Update: It appears this may be a function of the 1TB drives fitted to both 13- and 15-inch models. The reason for this isn’t yet clear: it may be the drives used offer greater bandwidth.
Benchmark tests by French site Mac4Ever show that the latest MacBook Pro 15 is delivering SSD read and write speeds in excess of 1GB per second. The site repeatedly achieved these speeds when Apple claims only “up to 775MB per second.”
The MBP 15 is able to achieve these speeds because it has a 4-channel PCIe connection to the SSD, in contrast to the 2-channel link on the MBP 13 and MacBook Air models, though from some reader reports this may be the case only on models fitted with 1TB drives …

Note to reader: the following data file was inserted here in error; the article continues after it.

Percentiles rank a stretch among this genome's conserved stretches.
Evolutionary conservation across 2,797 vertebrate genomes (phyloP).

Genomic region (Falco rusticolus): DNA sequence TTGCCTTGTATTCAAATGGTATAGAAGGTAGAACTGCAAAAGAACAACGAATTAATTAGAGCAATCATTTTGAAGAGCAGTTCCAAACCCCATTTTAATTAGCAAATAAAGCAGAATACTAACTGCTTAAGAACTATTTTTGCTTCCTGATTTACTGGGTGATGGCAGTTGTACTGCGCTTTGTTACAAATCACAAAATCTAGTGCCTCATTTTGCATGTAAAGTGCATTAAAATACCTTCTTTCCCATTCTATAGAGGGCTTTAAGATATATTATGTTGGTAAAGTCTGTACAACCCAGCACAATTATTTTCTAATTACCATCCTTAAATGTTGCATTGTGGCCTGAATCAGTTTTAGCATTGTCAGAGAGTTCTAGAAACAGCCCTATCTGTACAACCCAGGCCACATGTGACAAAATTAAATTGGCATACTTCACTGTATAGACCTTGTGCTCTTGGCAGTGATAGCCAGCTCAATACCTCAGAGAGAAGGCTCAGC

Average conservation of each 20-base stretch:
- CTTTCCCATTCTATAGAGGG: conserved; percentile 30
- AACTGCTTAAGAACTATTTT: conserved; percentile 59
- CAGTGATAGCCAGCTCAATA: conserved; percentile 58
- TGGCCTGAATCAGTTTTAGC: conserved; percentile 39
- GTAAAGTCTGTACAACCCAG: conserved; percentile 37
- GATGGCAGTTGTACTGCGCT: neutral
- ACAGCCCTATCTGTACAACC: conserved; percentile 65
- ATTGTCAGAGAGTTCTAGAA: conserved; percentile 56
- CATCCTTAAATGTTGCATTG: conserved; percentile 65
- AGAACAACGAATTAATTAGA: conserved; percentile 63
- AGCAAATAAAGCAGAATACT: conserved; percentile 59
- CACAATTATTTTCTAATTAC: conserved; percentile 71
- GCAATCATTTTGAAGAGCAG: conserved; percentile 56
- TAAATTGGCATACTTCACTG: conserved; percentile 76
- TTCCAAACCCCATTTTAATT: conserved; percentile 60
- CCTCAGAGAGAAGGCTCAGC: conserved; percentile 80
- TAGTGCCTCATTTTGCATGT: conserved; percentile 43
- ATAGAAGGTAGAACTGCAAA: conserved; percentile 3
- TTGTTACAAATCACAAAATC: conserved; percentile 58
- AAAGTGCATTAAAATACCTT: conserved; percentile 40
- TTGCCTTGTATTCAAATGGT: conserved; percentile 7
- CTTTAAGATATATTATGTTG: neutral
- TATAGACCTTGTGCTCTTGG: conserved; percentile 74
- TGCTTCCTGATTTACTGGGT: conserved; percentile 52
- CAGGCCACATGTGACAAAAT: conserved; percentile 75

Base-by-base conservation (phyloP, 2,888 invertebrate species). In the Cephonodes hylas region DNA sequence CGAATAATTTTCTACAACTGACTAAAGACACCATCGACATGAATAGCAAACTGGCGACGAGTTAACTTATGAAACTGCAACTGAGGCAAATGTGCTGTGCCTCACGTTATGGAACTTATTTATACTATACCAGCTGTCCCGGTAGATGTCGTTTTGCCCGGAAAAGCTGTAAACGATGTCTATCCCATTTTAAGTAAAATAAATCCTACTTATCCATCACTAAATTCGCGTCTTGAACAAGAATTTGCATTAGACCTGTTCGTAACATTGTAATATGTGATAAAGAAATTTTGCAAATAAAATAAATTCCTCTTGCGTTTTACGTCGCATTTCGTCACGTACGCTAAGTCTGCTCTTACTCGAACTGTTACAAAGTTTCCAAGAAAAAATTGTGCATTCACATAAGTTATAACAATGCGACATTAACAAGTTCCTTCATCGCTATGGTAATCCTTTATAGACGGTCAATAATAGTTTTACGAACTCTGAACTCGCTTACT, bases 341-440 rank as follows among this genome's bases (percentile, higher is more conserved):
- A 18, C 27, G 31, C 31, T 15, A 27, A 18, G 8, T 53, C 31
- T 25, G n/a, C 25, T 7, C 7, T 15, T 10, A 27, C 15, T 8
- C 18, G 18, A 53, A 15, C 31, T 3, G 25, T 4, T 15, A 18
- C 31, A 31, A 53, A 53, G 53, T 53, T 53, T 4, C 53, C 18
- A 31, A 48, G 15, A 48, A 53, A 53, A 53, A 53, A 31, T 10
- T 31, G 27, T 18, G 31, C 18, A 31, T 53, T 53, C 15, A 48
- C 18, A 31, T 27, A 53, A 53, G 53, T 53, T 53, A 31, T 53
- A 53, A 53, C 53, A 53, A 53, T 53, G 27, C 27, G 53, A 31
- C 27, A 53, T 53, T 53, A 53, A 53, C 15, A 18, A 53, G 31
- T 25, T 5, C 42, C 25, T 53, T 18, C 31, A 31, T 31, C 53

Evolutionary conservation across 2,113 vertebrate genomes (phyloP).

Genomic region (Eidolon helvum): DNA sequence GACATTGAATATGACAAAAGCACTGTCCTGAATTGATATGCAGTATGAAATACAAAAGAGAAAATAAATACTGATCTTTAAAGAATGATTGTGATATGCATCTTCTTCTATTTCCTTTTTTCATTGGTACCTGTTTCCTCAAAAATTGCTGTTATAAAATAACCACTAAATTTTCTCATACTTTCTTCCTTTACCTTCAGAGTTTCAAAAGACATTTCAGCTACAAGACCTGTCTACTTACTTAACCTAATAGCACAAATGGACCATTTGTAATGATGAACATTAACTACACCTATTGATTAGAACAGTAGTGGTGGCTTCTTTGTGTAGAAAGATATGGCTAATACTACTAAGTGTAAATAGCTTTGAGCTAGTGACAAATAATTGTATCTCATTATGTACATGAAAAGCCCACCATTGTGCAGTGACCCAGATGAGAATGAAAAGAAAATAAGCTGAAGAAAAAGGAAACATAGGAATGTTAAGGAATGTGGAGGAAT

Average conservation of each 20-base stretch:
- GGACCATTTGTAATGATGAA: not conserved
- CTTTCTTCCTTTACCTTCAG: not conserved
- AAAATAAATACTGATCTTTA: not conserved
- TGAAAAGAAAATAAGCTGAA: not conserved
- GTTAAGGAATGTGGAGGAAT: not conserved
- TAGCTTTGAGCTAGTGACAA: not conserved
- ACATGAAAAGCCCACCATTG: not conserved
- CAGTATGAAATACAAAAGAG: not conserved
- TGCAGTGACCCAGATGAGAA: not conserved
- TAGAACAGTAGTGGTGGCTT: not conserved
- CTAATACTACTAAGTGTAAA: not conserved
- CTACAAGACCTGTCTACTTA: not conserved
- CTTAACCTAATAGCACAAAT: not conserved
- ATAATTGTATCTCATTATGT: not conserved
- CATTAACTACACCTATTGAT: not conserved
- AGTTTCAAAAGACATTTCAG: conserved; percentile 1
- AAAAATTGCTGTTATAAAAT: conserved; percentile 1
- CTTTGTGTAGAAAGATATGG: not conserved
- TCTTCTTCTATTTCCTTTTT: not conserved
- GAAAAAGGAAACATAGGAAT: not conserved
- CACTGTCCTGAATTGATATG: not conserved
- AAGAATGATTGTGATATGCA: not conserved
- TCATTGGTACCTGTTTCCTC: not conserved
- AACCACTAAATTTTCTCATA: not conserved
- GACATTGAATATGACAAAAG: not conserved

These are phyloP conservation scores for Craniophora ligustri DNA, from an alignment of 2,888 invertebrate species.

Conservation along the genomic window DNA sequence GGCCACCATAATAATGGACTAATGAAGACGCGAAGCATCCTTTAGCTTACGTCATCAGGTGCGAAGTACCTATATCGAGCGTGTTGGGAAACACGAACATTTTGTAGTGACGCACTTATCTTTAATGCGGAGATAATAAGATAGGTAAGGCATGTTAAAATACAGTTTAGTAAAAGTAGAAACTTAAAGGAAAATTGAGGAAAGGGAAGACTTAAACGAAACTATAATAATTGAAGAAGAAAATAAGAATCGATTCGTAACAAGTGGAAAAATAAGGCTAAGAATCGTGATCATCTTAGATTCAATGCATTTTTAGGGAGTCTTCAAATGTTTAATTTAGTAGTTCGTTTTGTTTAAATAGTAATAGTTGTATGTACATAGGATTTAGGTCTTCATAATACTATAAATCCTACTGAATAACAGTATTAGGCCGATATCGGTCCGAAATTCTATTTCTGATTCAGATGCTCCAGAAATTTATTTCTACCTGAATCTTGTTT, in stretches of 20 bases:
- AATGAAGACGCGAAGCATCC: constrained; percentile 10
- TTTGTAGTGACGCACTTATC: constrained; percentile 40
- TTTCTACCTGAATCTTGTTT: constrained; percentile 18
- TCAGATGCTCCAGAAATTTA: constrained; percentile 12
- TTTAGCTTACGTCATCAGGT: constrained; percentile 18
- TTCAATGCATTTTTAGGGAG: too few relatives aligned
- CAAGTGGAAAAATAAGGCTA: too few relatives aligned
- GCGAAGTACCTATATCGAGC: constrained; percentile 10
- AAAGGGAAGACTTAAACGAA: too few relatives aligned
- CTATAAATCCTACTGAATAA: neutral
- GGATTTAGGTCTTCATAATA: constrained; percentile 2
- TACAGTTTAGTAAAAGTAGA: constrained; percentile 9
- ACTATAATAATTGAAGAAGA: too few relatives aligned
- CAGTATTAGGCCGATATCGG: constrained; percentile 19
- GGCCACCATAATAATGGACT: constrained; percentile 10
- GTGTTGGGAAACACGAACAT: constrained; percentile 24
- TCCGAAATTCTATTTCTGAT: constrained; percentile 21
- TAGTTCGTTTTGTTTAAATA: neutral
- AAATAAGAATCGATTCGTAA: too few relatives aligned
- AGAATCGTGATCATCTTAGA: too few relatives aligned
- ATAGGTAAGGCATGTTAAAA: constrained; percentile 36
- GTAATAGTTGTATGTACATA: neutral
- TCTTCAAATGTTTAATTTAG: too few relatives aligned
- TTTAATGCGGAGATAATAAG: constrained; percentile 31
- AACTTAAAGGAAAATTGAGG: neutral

PCIe is a high-speed serial link used only on the latest Macs, replacing the slower SATA connections of earlier machines. SATA 3 is good for around 600MB/sec, which was more than fast enough for hard drives but not capable of keeping up with the speeds of modern SSDs. PCIe 3.0 is capable of a theoretical maximum of 8GB/sec, allowing plenty of spare capacity for faster future generations of SSD.
Per lane (each direction):
- v1.x: 250 MB/s (2.5 GT/s)
- v2.x: 500 MB/s (5 GT/s)
- v3.0: 985 MB/s (8 GT/s)
- v4.0: 1969 MB/s (16 GT/s)
So, a 16-lane slot (each direction):
- v1.x: 4 GB/s (40 GT/s)
- v2.x: 8 GB/s (80 GT/s)
- v3.0: 15.75 GB/s (128 GT/s)
- v4.0: 31.51 GB/s (256 GT/s)
It seems likely that Apple was keeping things simple by citing the performance available across the range rather than noting the far higher speed of the top-of-the-range model.